Naturally, your first thought for mise en place goes to ingredients. Make sure you have all your ingredients and have them scaled out properly. (I suggest reviewing your recipe at least twice to check that you have all the ingredients before starting anything!) But, it extends to equipment as well. Make sure you aren't scrambling around to find the proper Kitchenaid attachment, silpat, or piping tip required to make your recipe. SO MANY recipes are reliant on specific temperatures, textures, and consistency to be made properly. If you think you can pipe perfect little marshmallows, but you didn't prep your sheetpans or piping bags, think again! You will have what I call "snowman poop" mallows, instead of clean, smooth ones. Marshmallows needs to be piped IMMEDIATELY once they are at the right consistency. Waiting even just a few moments can completely ruin their appearance. 

     Another important part of mise en place is making sure your oven is preheated to the proper temperature, or that you have room in your refrigerator or freezer to store your product. 

     Many people can be intimidated by baking, especially in higher altitudes. And while not every recipe you try will come out perfectly, you can at least set yourself up for success by having your mise en place ready to go. This is not a "beginners" baking tip, this is what professional bakers and chefs do every single time they produce something. 

Perfect Cookies in High Altitude

By Kelly McGeehan - October 30, 2017

Perfect Cookies in High Altitude
Cookies may be considered one of the easiest pastries to make, however they tend to be inconsistent and under/over baked. For such a simple product, there are a lot of factors to consider...temperature of the dough, thorough mixing of the dough, creaming the butter and sugar properly, oven temperature, and size of cookie. With these professional baking tips, you will be able to create a perfectly shaped, soft, delicious cookie every time! All professional baking tips are in bold!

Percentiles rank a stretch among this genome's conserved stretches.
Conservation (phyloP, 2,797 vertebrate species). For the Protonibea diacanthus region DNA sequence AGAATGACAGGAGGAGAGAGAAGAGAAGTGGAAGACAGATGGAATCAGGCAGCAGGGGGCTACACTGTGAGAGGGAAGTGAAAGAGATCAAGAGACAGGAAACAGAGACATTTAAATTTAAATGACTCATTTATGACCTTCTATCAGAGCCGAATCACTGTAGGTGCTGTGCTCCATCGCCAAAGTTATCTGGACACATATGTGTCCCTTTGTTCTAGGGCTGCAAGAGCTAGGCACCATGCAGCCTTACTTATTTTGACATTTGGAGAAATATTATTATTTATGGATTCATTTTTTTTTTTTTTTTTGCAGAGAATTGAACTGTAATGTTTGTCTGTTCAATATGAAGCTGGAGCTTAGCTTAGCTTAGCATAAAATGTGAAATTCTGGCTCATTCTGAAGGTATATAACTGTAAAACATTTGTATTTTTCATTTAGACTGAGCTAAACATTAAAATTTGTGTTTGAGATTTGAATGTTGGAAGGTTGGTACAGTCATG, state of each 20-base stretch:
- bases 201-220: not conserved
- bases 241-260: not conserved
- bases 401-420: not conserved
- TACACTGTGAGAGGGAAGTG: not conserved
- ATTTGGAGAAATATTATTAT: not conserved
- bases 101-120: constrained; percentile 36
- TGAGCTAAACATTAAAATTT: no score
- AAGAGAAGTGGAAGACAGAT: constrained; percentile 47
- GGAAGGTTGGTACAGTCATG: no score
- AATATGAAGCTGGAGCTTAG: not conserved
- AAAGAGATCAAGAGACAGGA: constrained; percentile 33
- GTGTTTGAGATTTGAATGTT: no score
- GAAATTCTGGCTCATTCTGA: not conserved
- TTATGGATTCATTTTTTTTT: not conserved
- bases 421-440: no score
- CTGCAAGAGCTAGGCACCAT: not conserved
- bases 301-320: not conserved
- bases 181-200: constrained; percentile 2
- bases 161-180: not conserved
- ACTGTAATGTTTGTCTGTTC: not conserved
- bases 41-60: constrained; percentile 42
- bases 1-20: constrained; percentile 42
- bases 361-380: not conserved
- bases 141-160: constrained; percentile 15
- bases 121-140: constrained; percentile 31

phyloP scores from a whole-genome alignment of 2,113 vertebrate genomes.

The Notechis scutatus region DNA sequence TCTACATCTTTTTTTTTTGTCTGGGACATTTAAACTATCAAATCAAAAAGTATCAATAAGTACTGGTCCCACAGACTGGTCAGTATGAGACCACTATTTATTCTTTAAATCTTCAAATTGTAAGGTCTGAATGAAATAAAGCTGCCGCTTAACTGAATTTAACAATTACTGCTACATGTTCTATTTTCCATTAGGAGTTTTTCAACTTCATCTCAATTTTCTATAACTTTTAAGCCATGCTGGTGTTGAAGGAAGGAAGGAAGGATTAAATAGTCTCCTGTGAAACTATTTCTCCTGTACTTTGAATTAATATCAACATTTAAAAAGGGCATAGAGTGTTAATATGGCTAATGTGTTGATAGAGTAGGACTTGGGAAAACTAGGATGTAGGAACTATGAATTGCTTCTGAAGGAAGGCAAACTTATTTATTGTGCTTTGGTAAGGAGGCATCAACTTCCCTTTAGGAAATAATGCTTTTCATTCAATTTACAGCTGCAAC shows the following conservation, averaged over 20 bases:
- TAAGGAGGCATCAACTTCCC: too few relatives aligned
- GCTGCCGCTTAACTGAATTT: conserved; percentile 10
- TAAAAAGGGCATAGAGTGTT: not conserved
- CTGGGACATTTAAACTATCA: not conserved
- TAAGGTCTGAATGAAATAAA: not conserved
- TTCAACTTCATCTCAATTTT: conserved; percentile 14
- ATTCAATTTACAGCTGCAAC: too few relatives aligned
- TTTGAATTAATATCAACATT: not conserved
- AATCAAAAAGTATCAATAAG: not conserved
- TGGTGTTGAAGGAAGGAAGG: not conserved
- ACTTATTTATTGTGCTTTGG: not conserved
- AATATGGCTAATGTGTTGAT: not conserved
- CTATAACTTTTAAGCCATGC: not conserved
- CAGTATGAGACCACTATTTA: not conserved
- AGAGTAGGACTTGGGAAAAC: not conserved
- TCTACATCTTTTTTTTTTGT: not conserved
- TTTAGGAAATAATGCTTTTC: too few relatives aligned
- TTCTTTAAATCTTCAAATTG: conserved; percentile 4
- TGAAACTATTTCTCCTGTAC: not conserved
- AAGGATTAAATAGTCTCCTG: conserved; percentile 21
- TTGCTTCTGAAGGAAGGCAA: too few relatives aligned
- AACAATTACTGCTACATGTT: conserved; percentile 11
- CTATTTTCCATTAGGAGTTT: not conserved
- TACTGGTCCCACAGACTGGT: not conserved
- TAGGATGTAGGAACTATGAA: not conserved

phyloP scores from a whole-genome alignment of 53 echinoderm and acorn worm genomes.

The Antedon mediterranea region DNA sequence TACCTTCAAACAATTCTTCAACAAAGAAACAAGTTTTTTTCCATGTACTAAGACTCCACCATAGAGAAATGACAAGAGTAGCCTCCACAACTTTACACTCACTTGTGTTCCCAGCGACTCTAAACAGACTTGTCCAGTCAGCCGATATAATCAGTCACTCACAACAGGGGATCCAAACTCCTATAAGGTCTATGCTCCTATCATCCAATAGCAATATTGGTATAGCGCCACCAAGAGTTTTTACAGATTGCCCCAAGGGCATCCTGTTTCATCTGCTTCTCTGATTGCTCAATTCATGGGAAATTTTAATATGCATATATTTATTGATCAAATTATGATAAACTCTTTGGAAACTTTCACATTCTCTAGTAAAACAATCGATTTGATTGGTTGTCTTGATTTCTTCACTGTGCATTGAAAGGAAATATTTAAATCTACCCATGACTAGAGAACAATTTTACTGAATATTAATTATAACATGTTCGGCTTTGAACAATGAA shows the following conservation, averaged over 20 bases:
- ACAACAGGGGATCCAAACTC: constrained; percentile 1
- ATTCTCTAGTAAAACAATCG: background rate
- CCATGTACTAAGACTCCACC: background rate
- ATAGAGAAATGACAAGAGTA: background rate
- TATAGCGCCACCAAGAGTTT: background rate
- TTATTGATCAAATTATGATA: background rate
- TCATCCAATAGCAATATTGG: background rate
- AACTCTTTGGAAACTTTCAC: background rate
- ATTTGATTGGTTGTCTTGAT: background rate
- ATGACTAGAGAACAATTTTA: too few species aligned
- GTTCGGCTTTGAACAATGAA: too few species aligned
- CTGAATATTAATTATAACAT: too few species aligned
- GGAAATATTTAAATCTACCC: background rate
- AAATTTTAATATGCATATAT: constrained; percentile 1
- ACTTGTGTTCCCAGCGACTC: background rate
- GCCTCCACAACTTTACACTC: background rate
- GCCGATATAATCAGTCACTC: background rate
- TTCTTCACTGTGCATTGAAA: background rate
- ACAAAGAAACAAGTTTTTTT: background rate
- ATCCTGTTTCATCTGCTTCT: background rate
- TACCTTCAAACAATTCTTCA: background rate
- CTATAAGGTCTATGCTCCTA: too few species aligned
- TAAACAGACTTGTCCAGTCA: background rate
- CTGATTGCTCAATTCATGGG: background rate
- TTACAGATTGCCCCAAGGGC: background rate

4 oz butter, softened
5 1/2 oz granulated sugar
1 egg
8 oz all purpose flour
1/2 t baking soda
pinch of salt
1/2 oz honey
cinnamon sugar for dusting


Kitchenaid mixer 
5 quart mixing bowl
paddle attachment
rubber spatula
2 oz ice cream scoop
flat sheetpan 
electronic scale

Method of Preparation

- Properly scale out all ingredients and prepare all equipment.
- Cream the butter and sugar together. Creaming means to bring a fat and sugar together on medium speed to create a paste. Cream on medium speed for 1 minute.
          **continue to cream when your mixture looks like this**.        

     **properly creamed butter and sugar should look like this!**

- Add the egg and honey and mix throughly into the butter mixture. Scrape the bowl down to make sure there is no egg in the bottom of the bowl. Cream on medium speed to create a paste.


                          **no lumps of egg here!** 

- Combine the AP flour, salt, and baking soda. Add to the butter mixture and combine on low speed until thoroughly combined. Scrape down bowl with rubber spatula. Mix on medium speed for 30 seconds.



- Scoop out dough with a 2 oz ice cream scoop. Using an ice cream scoops makes all the cookies a consistent size that require the same baking time.


- Refrigerate dough for at least 30 minutes or overnight before baking. Chilling the dough (most importantly the butter in the dough) helps prevent the dough from spreading too much in the oven. 


-Dunk cookies in cinnamon sugar before baking! 


- Bake at 350* for 7 minutes. Turn sheetpan in oven to prevent dark cookies due to hot spots in the oven. Bake another 7 minutes or until slightly brown along the edges. Always remove cookies from oven BEFORE completely baked. Carry over baking can take a perfect cookie to an over-baked cookie. 

- Remove from hot sheetpan after 2 minutes to prevent additional carry over baking.